First Read is a morning briefing from Meet the Press and the NBC Political Unit on the day's most important political stories and why they matter.
The Alt Right is coming to the White House
Over the weekend, President-elect Donald Trump made his first two hires -- Mr. Inside (Reince Priebus as chief of staff) and Mr. Outside (Steve Bannon, the former president of Breitbart News, as chief strategist and chief counselor). But it's the Bannon move that's the more extraordinary development in American politics and government. "Bannon's ascension is the clearest sign yet that Trump will maintain his ties to the populist white nationalism that helped propel him to the White House against overwhelming opposition from party leaders and traditional media," NBC's Benjy Sarlin writes. "Under Bannon's guidance, Breitbart served as a hub for pro-Trump, anti-immigration and especially anti-Muslim agit-prop. The site faced regular criticism — including from Democratic nominee Hillary Clinton — for its close ties to the 'alt right,' an online-based counterculture movement associated with white nationalism. Bannon once called his outlet 'the platform of the alt-right.'" Priebus, the longtime chair of the Republican National Committee, is the kind of politician who would have served under any GOP administration. Bannon isn't.
Anti-Defamation League and Council on American-Islamic Relations decry Bannon hire
It's not every day when these two groups both criticize the appointment of a top official to the incoming White House. "[T]he ADL strongly opposes the appointment of Steve Bannon as senior adviser and chief strategist in the White House. It is a sad day when a man who presided over the premier website of the 'alt right' - a loose-knit group of white nationalists and unabashed anti-Semites and racists - is slated to be a senior staff member in the 'people's house,'" said ADL CEO Jonathan Greenblatt. Added the Council on American-Islamic Relations' Nihad Awad: "We urge President-elect Trump to reconsider this ill-advised appointment if he truly seeks to unite Americans."
Priebus defends Bannon
On "Today" this morning, Priebus defended Bannon. "The guy I know is a guy that isn't any of those [controversial] things," he said. "Here's a guy who's Harvard Business School… He's a guy who is very, very smart." Priebus added of Trump, "He's going to be a president for all Americans." Per NBC's Hallie Jackson, "A couple of Bannon's friends and associates -- who spoke with NBC by phone -- vigorously defended his character, flatly denying charges of anti-Semitism against him, acknowledging that Breitbart is 'provocative' but calling Bannon a champion of diverse voices. They describe him as a focused and intense leader."
Recapping Trump's "60 Minutes" interview
Here are some of the highlights of Trump's interview on "60 Minutes" last night:
- On his campaign call for a border wall: "For certain areas I would [consider a fence], but certain areas, a wall is more appropriate. I'm very good at this, it's called construction... Yeah, it could be - it could be some fencing."
- On his pledge to deport undocumented immigrants: "What we are going to do is get the people that are criminal and have criminal records, gang members, drug dealers, we have a lot of these people, probably two million, it could be even three million, we are getting them out of our country or we are going to incarcerate. But we're getting them out of our country, they're here illegally."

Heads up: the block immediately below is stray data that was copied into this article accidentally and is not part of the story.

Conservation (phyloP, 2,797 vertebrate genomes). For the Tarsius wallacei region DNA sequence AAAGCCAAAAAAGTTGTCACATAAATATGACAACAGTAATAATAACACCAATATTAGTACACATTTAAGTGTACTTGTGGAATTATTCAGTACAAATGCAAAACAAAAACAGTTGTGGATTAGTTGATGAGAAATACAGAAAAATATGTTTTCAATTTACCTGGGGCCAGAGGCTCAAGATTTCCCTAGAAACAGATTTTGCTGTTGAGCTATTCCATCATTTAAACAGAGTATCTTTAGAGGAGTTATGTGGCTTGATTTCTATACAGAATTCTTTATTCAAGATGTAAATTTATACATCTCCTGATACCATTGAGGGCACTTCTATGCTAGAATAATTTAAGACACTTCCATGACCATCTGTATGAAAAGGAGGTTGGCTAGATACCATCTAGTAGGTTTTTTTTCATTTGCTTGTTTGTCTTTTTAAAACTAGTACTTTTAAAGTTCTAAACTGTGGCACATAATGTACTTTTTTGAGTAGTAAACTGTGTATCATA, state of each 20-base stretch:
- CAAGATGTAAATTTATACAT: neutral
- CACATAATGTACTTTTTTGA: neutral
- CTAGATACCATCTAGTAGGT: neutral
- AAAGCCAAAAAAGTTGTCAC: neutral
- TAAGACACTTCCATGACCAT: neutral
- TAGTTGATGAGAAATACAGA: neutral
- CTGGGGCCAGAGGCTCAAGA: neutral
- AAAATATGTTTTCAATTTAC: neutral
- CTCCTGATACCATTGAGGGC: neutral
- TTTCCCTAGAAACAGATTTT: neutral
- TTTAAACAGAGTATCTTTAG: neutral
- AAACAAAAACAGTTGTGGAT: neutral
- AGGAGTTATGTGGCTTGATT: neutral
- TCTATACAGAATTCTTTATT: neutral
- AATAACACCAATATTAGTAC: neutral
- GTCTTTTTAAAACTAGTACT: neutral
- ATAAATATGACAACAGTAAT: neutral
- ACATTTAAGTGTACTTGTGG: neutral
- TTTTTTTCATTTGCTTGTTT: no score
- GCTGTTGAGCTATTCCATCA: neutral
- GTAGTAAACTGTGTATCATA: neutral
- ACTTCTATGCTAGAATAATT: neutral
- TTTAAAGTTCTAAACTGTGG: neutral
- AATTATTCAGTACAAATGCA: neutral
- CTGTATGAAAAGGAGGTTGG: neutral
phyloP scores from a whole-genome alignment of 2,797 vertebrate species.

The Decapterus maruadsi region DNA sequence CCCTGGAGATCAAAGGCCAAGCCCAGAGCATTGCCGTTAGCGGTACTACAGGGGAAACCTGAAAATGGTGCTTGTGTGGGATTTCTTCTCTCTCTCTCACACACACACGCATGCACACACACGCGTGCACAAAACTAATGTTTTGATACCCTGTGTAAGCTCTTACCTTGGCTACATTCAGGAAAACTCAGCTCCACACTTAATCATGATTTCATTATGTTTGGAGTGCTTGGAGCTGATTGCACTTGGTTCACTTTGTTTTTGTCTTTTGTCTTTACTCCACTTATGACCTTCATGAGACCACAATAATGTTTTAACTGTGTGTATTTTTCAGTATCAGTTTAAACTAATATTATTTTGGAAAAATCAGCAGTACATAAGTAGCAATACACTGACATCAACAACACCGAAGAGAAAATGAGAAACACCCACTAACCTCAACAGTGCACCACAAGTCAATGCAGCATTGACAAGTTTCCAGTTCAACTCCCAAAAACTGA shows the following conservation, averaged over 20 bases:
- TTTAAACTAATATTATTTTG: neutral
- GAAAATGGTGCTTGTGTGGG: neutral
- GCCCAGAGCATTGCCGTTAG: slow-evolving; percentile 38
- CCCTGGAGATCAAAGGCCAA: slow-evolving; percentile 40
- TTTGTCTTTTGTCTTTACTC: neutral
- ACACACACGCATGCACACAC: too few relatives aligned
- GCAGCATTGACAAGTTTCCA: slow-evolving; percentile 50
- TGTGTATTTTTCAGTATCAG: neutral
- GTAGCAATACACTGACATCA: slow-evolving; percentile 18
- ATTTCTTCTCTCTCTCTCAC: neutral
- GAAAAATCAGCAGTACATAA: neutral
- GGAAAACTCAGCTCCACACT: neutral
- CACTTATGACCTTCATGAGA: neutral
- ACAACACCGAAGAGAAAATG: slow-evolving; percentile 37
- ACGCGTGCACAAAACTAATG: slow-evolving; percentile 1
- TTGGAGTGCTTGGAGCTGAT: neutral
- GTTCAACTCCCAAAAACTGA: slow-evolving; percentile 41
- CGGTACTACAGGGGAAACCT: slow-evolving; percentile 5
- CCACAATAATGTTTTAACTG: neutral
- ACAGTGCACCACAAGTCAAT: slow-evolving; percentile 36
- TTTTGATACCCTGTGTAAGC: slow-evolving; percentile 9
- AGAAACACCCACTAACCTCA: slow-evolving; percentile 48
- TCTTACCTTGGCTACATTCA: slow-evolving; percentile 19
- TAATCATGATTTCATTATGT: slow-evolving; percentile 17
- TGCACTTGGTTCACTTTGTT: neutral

- On what happens to abortion if his Supreme Court justices overturn Roe v. Wade: "It'll go back to the states... Yeah, well, they'll perhaps have to go, they'll have to go to another state."
- On what he would say to his supporters making slurs and threats against minorities: "I would say don't do it, that's terrible, 'cause I'm gonna bring this country together... I am so saddened to hear that. And I say, "Stop it." If it-- if it helps. I will say this, and I will say right to the cameras: Stop it."
- On if he would appoint a special prosecutor to investigate the Clintons: "I don't want to hurt them. I don't want to hurt them. They're, they're good people. I don't want to hurt them. And I will give you a very, very good and definitive answer the next time we do 60 Minutes together."
Clinton blames Comey letter, in part, for election loss
Hillary Clinton "told donors on a 30-minute conference call [on Saturday] that [FBI Director] Comey's decision to send a letter to Congress about the inquiry 11 days before Election Day had thrust the controversy back into the news and had prevented her from ending the campaign with an optimistic closing argument," the New York Times says. "'There are lots of reasons why an election like this is not successful,' Mrs. Clinton said, according to a donor who relayed the remarks. But, she added, 'our analysis is that Comey's letter raising doubts that were groundless, baseless, proven to be, stopped our momentum.'" More: "Mrs. Clinton said a second letter from Mr. Comey, clearing her once again, which came two days before Election Day, had been even more damaging. In that letter, Mr. Comey said an examination of a new trove of emails, which had been found on the computer of Anthony D. Weiner, the estranged husband of one of her top aides, had not caused him to change his earlier conclusion that Mrs. Clinton should face no charges over her handling of classified information. Her campaign said the seemingly positive outcome had only hurt it with voters who did not trust Mrs. Clinton and were receptive to Mr. Trump's claims of a 'rigged system.'"
Obama holds news conference
Finally, President Obama holds his first post-election news conference from the White House at 3:15 pm ET.